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LIMA, Peru (13 December, 2012)_Peru has been a pioneer in programs aimed at protecting forests to reduce greenhouse gas emissions, but those efforts have gone largely unnoticed in the media, according to a new study by the Center for International Forestry Research and Libelula – Comunicación, Ambiente y Desarrollo.
The survey of national and regional newspapers over the past decade found relatively little coverage about climate change and even less reporting on programs for Reducing Emissions from Deforestation and Forest Degradation (REDD+) — a scheme that sees money channeled to developing countries to keep their trees standing — even in the Amazonian regions of Peru that have been at the forefront of the efforts.
The findings highlight the complexity of building public understanding of REDD+ programs, said Mary Menton, a research fellow in CIFOR’s Forests and Environment program in Lima, Peru.
“The lack of coverage is surprising, given the amount of effort and funds going into REDD+,” she said.
Sixty percent of Peru is forested, giving the country the second-largest expanse of tropical forest in South America, after Brazil. Nearly half of Peru’s greenhouse gas emissions come from clearing forested land for agriculture.
Peruvian government bodies, international development organizations, non-profit groups and private companies have launched various REDD+ pilot projects aimed not only at reducing emissions by slowing deforestation and degradation, but also at helping local communities increase their incomes by better managing their forest resources.
But those efforts have been all but ignored by the media, according to the survey of eight national newspapers and five local papers from two of the regions with the highest concentrations of REDD+ pilot projects, San Martín and Madre de Dios.
The study, carried out as part of CIFOR’s Global Comparative Study on REDD+ (GCS-REDD), also included interviews with journalists and experts on REDD+ in Lima and the two regions.
Between 2001 and 2011, the national papers published 203 stories mentioning climate change and forests, but only 33 that mentioned REDD+, avoided deforestation or reduction of emissions and deforestation. In the local papers, only 10 articles mention climate change and forests and another 10 touched on REDD+. The Peru case contrasts sharply with the GCS-REDD+ findings on media coverage in other countries: in Brazil, four newspapers published 409 stories between 2008 and 2011, and in Indonesia, REDD+ appeared in 190 articles by 2010. Yet, in Cameroon and Vietnam, coverage was much lower, with 14 and 18 articles respectively.
In Peru, the national daily El Comercio led in coverage of most climate- and REDD-related topics. La República, another national daily, was second in climate coverage, but had few mentions of REDD+ or deforestation.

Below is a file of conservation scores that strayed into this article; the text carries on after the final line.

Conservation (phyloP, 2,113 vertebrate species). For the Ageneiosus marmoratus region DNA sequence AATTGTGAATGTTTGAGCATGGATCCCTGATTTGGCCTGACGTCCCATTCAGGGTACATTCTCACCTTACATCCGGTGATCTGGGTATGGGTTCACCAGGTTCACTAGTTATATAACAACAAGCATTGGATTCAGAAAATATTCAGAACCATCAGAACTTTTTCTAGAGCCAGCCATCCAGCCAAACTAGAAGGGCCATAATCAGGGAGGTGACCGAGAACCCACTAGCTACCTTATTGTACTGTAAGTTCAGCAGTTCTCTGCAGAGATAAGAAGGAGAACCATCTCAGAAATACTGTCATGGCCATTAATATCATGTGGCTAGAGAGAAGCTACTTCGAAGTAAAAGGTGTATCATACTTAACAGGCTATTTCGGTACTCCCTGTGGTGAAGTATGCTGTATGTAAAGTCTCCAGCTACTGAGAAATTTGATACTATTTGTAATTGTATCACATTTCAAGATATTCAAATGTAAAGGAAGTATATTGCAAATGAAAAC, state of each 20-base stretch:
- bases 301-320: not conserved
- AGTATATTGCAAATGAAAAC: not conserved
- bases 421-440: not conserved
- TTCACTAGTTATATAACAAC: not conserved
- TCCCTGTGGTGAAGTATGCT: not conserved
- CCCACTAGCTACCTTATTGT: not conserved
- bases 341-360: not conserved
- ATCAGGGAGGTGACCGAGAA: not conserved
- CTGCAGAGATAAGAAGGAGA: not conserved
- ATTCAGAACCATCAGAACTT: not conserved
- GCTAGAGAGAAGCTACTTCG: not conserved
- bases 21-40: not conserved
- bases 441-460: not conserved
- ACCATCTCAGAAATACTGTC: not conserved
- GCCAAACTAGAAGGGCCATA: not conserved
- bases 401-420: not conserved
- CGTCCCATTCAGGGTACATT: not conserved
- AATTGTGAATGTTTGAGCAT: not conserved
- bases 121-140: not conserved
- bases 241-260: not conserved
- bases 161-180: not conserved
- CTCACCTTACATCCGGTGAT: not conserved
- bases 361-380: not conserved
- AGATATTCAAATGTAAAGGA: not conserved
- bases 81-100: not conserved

Most of the stories were written by reporters from international news agencies, rather than Peruvian journalists, and few examined the issues in depth, according to the study. One recurring theme in stories in national media, however, was legal uncertainty about property rights, which could jeopardize REDD+ programs, and the need for long-range strategic planning.
Experts and journalists interviewed for the study noted that environmental news coverage in the country is uneven and often focuses on conflicts and problems such as illegal logging.
Several said local people are often suspicious of programs such as REDD+ and payment for environmental services because of questions about who really benefits from the schemes. Others suggested that the media should focus first on broader topics such as climate change and plans for mitigation and adaptation, before homing in on REDD+.
One limitation of the study was its focus on newspapers in a country in which many people rely more on television and radio than newspapers for their information.
“There is a need for further research into coverage on radio and TV,” Menton said.
Nevertheless, the study underscores the challenge of building public understanding of REDD+ programs and climate change.
“Getting more information to the media that is accessible and comprehensible is one of the first steps,” Menton said.
Although some workshops for journalists have been organized, more outreach is needed, she said. Giving journalists a first-hand view of how REDD+ programs operate, their outcomes and how local communities are involved could help improve coverage of the issues.
“It’s important to show the media what is happening on the ground, how it’s working, what the problems are and what the costs and benefits can be,” Menton said.